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If you’re going to be cooking Moroccan dishes with any regularity, even if only occasionally, you’ll want to keep preserved lemons on hand.
The good news is that they’re surprisingly easy and inexpensive to make at home, requiring only two ingredients—fresh lemons and coarse salt—and just a few minutes of active prep time.
The photos and instructions below show just how easy it is to make preserved lemons so you can use them in dishes such as Moroccan Roasted Chicken with Preserved Lemons and Olives.
Step 1 – The Lemons
The varieties of lemon used to make Moroccan preserved lemons are called doqq and boussera. Both are round in shape, golden yellow to yellow-orange in color, thin-skinned and fragrant.
Boussera, which sports a flat apex and prominent nipple, is the variety shown here.
Outside of Morocco, you’ll probably find Meyer lemons to be the best choice. If Meyers aren’t in season, look for Eureka.
Otherwise, use whatever variety can be found. Most supermarket lemons, however, will be more acidic, larger in size, and thicker-skinned than the Moroccan varieties.
I’d suggest buying around 10 to 12 lemons if you’re making preserved lemons for the first time, but there’s no set quantity. Wash them well before proceeding.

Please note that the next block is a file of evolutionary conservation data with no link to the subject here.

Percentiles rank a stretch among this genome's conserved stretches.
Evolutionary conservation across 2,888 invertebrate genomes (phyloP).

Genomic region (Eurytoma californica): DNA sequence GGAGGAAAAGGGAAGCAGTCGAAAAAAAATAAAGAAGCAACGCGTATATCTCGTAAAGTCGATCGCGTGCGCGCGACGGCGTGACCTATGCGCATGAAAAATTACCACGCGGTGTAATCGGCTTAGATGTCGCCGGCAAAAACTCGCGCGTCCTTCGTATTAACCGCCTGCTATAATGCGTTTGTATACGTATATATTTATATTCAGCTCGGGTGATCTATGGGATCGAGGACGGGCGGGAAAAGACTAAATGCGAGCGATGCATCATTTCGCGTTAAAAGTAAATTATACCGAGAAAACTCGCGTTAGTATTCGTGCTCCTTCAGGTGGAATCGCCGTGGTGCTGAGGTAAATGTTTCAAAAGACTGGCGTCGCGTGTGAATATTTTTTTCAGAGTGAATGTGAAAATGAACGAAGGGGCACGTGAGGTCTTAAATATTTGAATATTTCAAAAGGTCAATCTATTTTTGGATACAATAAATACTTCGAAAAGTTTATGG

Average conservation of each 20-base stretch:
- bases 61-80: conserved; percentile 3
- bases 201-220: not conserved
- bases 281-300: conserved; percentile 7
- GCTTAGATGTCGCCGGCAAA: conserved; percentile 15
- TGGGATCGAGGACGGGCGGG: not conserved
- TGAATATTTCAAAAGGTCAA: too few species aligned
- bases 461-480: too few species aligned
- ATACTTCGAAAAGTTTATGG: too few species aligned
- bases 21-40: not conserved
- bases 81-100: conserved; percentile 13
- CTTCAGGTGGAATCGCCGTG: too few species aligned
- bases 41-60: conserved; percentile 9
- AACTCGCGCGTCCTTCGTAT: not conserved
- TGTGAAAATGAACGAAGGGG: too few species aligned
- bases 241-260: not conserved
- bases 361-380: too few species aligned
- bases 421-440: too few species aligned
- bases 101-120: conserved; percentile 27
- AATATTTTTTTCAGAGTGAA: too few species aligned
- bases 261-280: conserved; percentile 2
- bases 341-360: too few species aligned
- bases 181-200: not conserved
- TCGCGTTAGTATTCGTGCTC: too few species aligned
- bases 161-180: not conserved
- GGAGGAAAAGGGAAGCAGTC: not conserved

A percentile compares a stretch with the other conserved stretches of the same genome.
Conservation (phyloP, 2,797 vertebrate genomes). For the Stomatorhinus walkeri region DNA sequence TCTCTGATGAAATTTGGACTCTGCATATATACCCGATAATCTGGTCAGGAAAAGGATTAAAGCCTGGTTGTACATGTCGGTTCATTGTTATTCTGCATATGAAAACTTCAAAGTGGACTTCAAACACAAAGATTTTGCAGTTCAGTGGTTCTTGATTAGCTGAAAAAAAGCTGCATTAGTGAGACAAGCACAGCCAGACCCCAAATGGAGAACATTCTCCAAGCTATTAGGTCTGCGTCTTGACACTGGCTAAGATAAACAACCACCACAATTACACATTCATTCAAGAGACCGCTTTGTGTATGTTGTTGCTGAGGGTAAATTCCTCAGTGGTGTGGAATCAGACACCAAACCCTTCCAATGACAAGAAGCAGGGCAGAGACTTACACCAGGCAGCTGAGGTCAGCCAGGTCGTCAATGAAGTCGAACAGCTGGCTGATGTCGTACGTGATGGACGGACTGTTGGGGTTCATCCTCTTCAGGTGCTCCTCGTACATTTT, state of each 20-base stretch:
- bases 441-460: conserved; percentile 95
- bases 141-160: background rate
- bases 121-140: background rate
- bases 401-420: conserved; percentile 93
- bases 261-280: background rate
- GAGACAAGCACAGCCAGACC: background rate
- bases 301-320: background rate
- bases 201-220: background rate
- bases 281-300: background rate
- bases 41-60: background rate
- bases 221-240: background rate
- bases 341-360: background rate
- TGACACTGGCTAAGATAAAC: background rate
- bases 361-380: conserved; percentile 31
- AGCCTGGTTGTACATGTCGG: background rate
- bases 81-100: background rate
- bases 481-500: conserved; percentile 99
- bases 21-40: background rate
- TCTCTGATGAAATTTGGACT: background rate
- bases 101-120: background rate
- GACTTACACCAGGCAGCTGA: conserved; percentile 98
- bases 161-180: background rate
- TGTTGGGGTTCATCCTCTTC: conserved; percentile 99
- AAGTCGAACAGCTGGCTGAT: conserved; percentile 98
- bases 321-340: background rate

For every 10 lemons, set a few aside, then get to work with the bulk of them.
Step 2 – Salt, Salt and More Salt
Salt is the key to making simple, unadulterated preserved lemons. You salt the lemons. The lemons release their juices. And voila—you have lemons pickling in their own juices. It’s truly that simple.
To get the pickling-preserving activity started, you need to cut the lemons into four attached wedges. Do that by slicing the lemons from top to bottom without cutting all the way through.
Pry the wedges open, but be careful not to detach the wedges. Generously fill each crevice with coarse kosher salt, then close the lemon as much as possible.
Step 3 – Pack Those Lemons Into a Jar
Transfer the salted lemons to a clean jar that’s barely large enough to hold them. Purists will insist on using a glass jar but the plastic jar I used here worked fine.
The most important factor aside from the jar’s cleanliness is size. The goal is to eventually have tightly packed lemons covered in juice.
If there’s too much room in the jar, the uppermost lemons might rise to the surface once they soften. Long term exposure to air is a no-no, so select a jar that truly requires packing and squeezing those lemons into place. That squeezing helps release some of the juice from the onset, which is a good thing.
Once the lemons are packed as tightly as possible, cover the jar and set it aside for a few days.
Step 4 – Add More Lemons as Room Allows
After a few days, the salted lemons will have begun to soften and macerate, creating more room in the jar.
Salt one or two new fresh lemons (or however many lemons will fit) and pack them into the jar with the others. Cover and set the jar aside for a few days, repeating the entire process until the jar is as full as it can be.
This is what the jar looked like three days later. The lemons had compressed and released quite a bit of juice. I was able to squeeze in another three salted lemons.
Step 5 – The Waiting Game
When no more lemons can be added, cover the top layer of lemons with salt.